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Haiti election commission under scrutiny for ties to President René Préval

Haiti holds its first presidential debate Saturday, even as President René Préval's ties to the election commission has observers asking whether the CEP rejected candidates based on politics.

By Alice SperiCorrespondent, Hannah ArmstrongCorrespondent / September 16, 2010

Haiti's President René Préval gestures during a press conference after meeting Ecuador's President Rafael Correa (not pictured) in Port-au-Prince, Haiti, Aug. 31.

Arnulfo Franco/AP


Port-au-Prince, Haiti

As Haiti gears up for its first-ever internationally televised presidential debate Saturday, confidence in the government’s ability to hold a credible poll is being undermined by allegations that President René Préval is attempting to sway the election.

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Details of an Aug. 16 meeting between Mr. Préval and members of Haiti’s election commission (CEP) has observers questioning whether the CEP rejected candidates based on politics instead of the Constitution.

The meeting came days before the CEP disqualified hip-hop star Wyclef Jean and 14 other candidates from running. It was confirmed by multiple sources and, while not in itself unprecedented or a sign of political manipulation, puts scrutiny on a supposedly independent body that is meant to ensure elections are free and fair.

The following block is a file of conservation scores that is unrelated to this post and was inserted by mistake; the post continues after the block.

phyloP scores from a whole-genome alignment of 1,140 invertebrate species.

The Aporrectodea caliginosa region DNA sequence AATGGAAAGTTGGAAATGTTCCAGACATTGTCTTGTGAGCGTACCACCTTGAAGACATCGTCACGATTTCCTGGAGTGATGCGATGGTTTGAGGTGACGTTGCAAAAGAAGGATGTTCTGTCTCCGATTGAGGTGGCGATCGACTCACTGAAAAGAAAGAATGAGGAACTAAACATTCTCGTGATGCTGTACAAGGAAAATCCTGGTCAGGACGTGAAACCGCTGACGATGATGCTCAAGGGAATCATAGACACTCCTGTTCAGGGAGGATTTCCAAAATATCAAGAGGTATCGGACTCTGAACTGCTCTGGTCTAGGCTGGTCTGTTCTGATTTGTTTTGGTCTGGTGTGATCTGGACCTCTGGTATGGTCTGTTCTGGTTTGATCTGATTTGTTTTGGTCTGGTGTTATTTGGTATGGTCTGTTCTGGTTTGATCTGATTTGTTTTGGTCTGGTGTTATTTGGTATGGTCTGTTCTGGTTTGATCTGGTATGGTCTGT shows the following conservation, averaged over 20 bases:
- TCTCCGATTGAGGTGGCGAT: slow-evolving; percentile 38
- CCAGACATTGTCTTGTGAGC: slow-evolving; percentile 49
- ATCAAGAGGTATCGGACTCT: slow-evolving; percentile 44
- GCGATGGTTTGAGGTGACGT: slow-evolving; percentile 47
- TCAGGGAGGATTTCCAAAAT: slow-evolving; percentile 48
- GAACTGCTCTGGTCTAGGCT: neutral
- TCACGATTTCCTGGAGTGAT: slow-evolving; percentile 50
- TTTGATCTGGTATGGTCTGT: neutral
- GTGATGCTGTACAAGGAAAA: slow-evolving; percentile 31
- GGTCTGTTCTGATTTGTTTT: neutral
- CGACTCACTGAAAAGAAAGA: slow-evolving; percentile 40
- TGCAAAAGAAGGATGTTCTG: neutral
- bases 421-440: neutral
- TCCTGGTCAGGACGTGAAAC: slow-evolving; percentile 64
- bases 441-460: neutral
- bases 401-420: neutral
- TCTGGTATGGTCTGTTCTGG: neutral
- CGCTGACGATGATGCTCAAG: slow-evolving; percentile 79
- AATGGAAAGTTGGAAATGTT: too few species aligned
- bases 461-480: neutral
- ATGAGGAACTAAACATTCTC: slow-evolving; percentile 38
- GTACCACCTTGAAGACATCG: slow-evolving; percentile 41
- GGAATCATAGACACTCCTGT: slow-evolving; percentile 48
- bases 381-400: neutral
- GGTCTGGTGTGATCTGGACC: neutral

“I have someone at the palace who told me about the meeting between Préval and the CEP,” Haitian Sen. Youri Latortue told the Monitor. “In the meeting they decided which people would be on the list.”

Mr. Préval has met in recent weeks with many of the remaining presidential candidates, which some have interpreted as a further attempt to maintain control over the election. Préval, elected in 2006 to his second term, is constitutionally barred from running again.

“It’s pretty clear that President Préval has significant influence in the daily operations of the CEP in its larger decisions, like decisions to include parties or not,” says Brian Concannon, director of the Washington-based Institute for Justice and Democracy in Haiti (IJDH). “Local press reports he’s talking to the CEP on a daily basis, which is clearly not a sign of independence.”

While candidates prepare for their first debate ahead of the Nov. 28 polls, disillusionment with politics and distrust of the political elite remains high among Haiti’s 4.5 million voters – many still homeless from the Jan. 12 earthquake that killed 300,000 people.

Though most observers say Mr. Jean was rightly disqualified because he failed to meet a residency requirement, hopes were initially high that his star-power could bring overdue scrutiny to the election process. Yet in the larger context of what is best for Haiti, international observers say that a somewhat-credible election is better than no election for a country struggling to get back on its feet and dig its way out of 700 million cubic feet of rubble still lining the capital’s streets.

The eight-member CEP, entirely appointed by Préval, denies any political interference. “We are technicians, we analyzed each candidate’s files according to the electoral law and the Constitution,” Wolf Lafargue, one of the CEP’s lawyers, said at a press conference in August. “We know no political pressure.”

Préval barred candidates, says senator